Monday, July 23, 2007

Incoming Hip Hop

With a glut of fine hip hop set to drop over the next couple of months, including albums from major players Common and Talib Kweli as well as more underground names like Oh No, here’s three that we’ve already managed to get our hands on.

Oh No – Dr. No’s Oxperiment (Stones Throw)
Released August 06

Like Oh No’s previous album “Exodus Into Unheard Rhymes” - built entirely from samples of music by “Hair” producer Galt MacDermot - this collection of 28 instrumental tracks comes with a new sampling conceit. This time the Oxnard, California producer and younger brother of Madlib has restricted himself to the lurid grooves of label manager Egon’s collection of Turkish and Middle Eastern psych and Italian prog. The result is the label’s most inspired instrumental offering since Dilla’s “Donuts”. But where that album celebrated those treasured and well-worn soul gems from Dilla’s childhood, “Dr No’s Oxperiment” revels in the extreme otherness of its sources, crafting the heaviest of beats out of the fuzz psych of 70s artists like Selda and mining incredible swing from the music’s non-western scales.

Talib Kweli – “Ear Drum” (Blacksmith Music / Warners)
Released September 3

Up until track 10 this is sounding like Kweli’s most rewarding effort since his true solo debut, 2002’s “Quality”. Rather than crowbarring smart rhymes into clumsy metre, he sounds on point, his flow natural and relaxed. He’s kept a fairly tight control on the contributions from his excellent production line-up, including Madlib, Kanye West, Just Blaze and Pete Rock. Even - current rent-a-hip-hop-hitmaker to any major label MC looking for a juicy crossover hit - has acquitted himself acceptably on the Jean Grae-featuring, “Say Something”. It’s a decent enough example of the typical 2007 major label hip hop album made by committee, with most of the right people sitting on the board. Why then does it labour its way on through to 16 tracks, with all the weakest material programmed into the record’s final 30 minutes? It’s a tired trick this scattergun programming and it falls wide of its intention to score mass appeal, only leaving the artist looking woefully unfocussed.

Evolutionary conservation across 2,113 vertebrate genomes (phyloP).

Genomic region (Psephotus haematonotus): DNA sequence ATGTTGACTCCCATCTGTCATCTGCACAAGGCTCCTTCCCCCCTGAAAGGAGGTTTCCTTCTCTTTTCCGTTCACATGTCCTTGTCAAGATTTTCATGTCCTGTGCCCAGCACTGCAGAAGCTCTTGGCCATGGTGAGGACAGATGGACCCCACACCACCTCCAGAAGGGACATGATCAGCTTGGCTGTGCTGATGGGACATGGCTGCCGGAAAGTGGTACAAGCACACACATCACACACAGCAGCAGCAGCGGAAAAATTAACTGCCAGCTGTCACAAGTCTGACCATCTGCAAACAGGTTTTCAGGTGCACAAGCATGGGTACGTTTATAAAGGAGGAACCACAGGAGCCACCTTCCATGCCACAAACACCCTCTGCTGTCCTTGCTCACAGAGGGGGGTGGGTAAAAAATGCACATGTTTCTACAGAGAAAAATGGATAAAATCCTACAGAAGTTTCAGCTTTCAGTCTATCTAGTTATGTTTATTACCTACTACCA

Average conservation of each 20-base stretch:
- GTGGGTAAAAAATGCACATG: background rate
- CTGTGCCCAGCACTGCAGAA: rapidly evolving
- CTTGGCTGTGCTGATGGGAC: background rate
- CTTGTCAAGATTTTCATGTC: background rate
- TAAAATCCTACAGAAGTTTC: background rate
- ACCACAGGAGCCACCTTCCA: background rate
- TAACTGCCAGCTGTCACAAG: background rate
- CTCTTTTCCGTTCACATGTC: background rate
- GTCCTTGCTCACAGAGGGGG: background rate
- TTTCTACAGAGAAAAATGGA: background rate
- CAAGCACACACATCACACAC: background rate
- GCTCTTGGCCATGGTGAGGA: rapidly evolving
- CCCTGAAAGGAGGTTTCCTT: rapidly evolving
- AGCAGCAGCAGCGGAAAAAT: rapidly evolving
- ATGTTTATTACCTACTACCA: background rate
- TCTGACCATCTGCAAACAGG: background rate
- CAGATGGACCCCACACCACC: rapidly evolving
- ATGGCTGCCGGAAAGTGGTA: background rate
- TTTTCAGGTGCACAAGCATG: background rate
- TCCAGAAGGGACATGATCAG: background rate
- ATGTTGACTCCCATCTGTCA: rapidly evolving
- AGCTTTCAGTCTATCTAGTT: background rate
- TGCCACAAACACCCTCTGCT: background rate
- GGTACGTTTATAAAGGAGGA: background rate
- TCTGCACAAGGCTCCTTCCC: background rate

Cadence Weapon – Breaking Kayfabe (Big Dada)
Released September 24

Rollie Pemberton is the 21-year-old Canadian MC, producer and Pitchfork journalist who took time out of writing his popular Razorblade Runner blog to refix artists like Lady Sovereign and DFA 1979 and then release this Canadian debut back in 2005. Finally, the album gets a UK issue courtesy of the persistently forward-thinking Big Dada label where it finds a niche somewhere between the jarring leftfield efforts of signings like NMS and the electro-party bass of Spank Rock. The thrillingly claustrophobic “Grim Fandango” and “Black Hand” provide highlights and Pemberton proves a brilliant wordsmith and dextrous MC, when he’s not drowning his vocal in screaming, overdriven synth.


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